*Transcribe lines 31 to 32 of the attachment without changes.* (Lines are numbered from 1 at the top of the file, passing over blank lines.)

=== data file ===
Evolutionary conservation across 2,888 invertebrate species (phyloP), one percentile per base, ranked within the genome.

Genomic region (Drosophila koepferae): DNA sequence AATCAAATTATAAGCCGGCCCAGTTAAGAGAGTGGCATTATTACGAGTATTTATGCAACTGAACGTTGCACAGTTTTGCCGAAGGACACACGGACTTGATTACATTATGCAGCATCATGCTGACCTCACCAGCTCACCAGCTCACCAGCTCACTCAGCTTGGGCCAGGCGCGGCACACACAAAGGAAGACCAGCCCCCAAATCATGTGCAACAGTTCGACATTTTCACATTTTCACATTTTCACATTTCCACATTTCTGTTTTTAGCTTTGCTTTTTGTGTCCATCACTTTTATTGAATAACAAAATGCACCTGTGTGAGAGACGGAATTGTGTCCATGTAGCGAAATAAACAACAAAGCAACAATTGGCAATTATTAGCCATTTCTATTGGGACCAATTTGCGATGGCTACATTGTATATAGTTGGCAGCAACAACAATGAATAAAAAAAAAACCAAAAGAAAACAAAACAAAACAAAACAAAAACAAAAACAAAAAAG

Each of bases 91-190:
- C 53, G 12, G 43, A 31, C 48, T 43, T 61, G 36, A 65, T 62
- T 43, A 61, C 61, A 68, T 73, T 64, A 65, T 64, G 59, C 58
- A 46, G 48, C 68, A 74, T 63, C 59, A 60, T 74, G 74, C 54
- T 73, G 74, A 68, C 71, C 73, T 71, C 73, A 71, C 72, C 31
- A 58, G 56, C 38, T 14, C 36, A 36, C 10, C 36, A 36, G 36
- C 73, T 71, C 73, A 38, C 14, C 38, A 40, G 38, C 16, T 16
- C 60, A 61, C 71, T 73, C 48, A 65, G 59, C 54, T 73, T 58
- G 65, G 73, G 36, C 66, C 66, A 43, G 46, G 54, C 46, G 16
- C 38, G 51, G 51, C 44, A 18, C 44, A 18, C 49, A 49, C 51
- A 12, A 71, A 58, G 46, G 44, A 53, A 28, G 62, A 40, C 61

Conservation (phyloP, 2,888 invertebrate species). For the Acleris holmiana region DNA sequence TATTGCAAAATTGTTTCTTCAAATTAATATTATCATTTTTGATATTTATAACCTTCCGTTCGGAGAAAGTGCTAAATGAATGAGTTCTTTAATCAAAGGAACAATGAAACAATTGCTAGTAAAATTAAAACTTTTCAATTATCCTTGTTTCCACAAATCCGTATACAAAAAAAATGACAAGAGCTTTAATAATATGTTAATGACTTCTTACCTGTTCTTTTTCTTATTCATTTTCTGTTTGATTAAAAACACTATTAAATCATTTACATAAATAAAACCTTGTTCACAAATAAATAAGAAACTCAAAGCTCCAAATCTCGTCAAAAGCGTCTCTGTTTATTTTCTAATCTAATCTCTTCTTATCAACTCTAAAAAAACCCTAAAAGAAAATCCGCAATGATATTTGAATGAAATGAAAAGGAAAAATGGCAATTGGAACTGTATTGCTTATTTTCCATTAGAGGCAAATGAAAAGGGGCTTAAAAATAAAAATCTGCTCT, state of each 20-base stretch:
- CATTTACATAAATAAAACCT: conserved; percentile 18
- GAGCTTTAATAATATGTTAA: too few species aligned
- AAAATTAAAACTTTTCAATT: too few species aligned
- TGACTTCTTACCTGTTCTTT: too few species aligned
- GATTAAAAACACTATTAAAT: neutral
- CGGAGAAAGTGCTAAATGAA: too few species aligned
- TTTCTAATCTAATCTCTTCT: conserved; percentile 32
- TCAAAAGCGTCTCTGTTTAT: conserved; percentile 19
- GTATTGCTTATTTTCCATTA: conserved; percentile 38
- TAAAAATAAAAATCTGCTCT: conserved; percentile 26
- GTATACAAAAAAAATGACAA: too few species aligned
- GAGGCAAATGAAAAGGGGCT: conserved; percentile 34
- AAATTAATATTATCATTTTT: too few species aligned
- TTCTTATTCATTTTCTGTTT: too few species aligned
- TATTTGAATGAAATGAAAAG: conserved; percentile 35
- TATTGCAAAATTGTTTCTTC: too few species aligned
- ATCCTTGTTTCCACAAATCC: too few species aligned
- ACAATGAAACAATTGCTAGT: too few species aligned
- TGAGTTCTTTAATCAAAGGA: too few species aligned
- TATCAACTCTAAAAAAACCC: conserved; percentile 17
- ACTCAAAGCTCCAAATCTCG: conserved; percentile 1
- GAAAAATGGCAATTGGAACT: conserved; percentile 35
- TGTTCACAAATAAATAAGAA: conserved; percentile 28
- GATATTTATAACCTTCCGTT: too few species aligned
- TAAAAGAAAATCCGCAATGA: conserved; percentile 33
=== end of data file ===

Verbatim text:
- ATCCTTGTTTCCACAAATCC: too few species aligned
- ACAATGAAACAATTGCTAGT: too few species aligned